Thousands of years ago, trade caravans packed with spices and silk crisscrossed the Eurasian land mass along routes collectively known as the Silk Road. These caravans connected Constantinople to China’s then-capital, Changan, and even today the city (now Xian) has an ancient Muslim quarter and a self-assuredness evoking that bygone era. In those days, all roads led to China, which lived up to its name as the Middle Kingdom. (In Chinese the country is called Zhongguo, literally Middle Country.) Now with an audacious scheme to link 17 countries with more than 8,000 kilometers of high-speed railway—ultimately capable of transporting cargo as well as passengers all the way to London—China hopes to revive its role at the center of the universe.
Even by larger-than-life Chinese standards, the plans seem mind-boggling. The first long-distance line inside China, linking inland Wuhan to coastal Guangzhou, opened in December, hit-ting top speeds of 350kph, faster than the speediest trains of Europe or Japan. Beijing hopes to have 800 bullet trains running across China by 2013 and, soon after that, across the border. Two networks will connect China to Europe—with terminuses in London and Berlin—and a third will link to Vietnam, Thailand, Burma, Malaysia, and Singapore. Chinese engineers have begun work in Burma, and Beijing says Central and Eastern European countries are keen for the building to start. The planned rail deals will vastly improve China’s ability to transport crucial energy resources from suppliers in developing countries. “If the system is completed, it’ll be more convenient for us to tap into natural resources, especially oil and gas, in Myanmar, Iran, and Russia,” says Wang Mengshu, a Jiaotong University professor and consultant to China’s high-speed-rail projects.
China’s rail network is a 21st-century, high-tech marvel married to a 19th-century view of the world as a hostile place, in which nations are well advised to secure their trade routes with exclusive deals—and arms where necessary. Its forerunners go back to the 18th century, when the British cemented their imperial power with railways in India. Russia followed suit as its own empire grew, completing the Trans-Caspian railway from Turkmenistan to the Caspian port Krasnovodsk in 1889, and the Trans-Aral Railway from Central Asia through Kazakhstan to the Russian heartland. Indeed, China’s network is the first transcontinental project in Asia since Russia finished the Trans-Siberian Railway, from European Russia to Vladivostok, in 1916. The difference in the China project is that it is more extensive than all those projects put together.
China’s vision is at odds with the hopes that opened this century for a world of free markets and open borders, and it animates many of China’s latest mega-projects. A new gas pipeline from Turkmenistan to China’s remote Xinjiang province has already siphoned off 50 billion of the country’s 80 billion cubic meters of gas. China is helping secure its access to strategic ports in Pakistan, Burma, Bangladesh, and Sri Lanka. The Chinese leadership is intensely focused on securing and expanding its shipping routes. These new Silk Roads are a sign of how China sees the world of the future—less predictable and more dangerous. Threats, including a potential trade war with the West, and conflicts over energy security abound. Witness China’s unease over U.S. threats of sanctions against one of its main oil suppliers, Iran. In this world, Beijing believes it will be better to have constructed strategic facilities—railways, ports, pipelines—especially in less developed countries that lack experience or financing for such projects. In return, China is eyeing important long-term transport or supply contracts for natural resources. In one such technology-for-resources deal, Beijing is building a rail system for Burma in exchange for Burmese lithium.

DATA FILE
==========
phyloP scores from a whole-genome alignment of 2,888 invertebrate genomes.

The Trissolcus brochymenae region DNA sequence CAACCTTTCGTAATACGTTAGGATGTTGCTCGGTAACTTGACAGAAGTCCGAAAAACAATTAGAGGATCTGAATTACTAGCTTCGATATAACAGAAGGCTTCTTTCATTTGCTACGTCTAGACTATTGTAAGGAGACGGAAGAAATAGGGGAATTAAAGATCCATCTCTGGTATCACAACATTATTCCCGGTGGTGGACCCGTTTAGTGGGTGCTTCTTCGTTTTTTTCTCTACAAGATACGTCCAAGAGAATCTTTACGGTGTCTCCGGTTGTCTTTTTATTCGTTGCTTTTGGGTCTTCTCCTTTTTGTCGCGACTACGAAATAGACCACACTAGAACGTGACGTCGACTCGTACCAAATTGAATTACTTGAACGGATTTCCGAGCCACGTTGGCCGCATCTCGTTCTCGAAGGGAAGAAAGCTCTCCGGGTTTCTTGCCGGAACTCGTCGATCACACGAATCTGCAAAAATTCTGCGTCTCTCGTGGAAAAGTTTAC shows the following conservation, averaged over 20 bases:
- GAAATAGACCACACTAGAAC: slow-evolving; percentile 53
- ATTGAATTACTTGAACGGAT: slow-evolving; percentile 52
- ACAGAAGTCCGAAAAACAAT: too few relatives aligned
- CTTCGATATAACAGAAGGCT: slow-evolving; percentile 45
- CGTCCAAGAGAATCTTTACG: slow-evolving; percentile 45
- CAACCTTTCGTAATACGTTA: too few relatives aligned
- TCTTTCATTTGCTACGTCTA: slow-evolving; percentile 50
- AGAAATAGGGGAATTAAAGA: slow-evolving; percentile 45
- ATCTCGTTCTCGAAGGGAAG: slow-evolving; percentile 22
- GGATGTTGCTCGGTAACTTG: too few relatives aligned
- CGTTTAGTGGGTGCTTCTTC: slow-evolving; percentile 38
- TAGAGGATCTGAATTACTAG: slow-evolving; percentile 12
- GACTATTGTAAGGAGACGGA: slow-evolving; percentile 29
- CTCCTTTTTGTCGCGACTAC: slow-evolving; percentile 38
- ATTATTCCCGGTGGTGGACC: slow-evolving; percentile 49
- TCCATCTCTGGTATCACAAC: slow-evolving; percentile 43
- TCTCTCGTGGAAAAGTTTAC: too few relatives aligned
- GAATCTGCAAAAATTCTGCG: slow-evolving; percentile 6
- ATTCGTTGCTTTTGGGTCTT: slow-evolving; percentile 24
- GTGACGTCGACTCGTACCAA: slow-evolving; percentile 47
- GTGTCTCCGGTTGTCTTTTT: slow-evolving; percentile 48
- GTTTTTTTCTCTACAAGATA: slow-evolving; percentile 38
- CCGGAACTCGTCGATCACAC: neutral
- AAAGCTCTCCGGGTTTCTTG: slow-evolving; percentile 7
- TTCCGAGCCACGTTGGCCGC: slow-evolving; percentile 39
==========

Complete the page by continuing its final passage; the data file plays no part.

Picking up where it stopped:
Still, Beijing can’t control everything that comes and goes on a network this big. If the ancient Silk Road was one of the first grand avenues of globalization, fueling trade from the Celestial Kingdom to medieval Europe, the new railroad will be the latest. All of its lines will carry both passengers and cargo, and are designed to keep China’s economic miracle on track, as trade with Europe and the emerging markets grows. Thanks to China’s energy hunger, its involvement with Mideast nations is also growing fast, as the Chinese exploit Iranian natural gas, Iraqi oilfields, and Afghanistan’s Aynak copper mine. Ben Simpfendorfer, chief China economist for the Royal Bank of Scotland and author of The New Silk Road: How a Rising Arab World Is Turning Away From the West and Rediscovering China, says mainland merchants are fine-tuning products to appeal to these new consumers. Chinese-porcelain sellers are hawking less blue porcelain, popular among European buyers, and more red porcelain, popular among Arab buyers. China’s new Silk Road strategy is meant to fill the vacuum of “strategic emptiness” that emerged in Central Asia after the fall of the Soviet Union, and could lead to bilateral tensions. Over the last decade Chinese economic influence has been slowly but surely eroding Russian power in what Moscow regards as its Central Asian backyard. Although Beijing has been careful to avoid public confrontation, its inroads in the region have riled Russians. “By building their new Silk Road [railway], China is interfering in Russia’s sphere of influence in Central Asia,” says pro-Kremlin Russian lawmaker Konstantin Zatulin, the head of the Commonwealth of Independent States committee in the Duma, Russia’s parliament.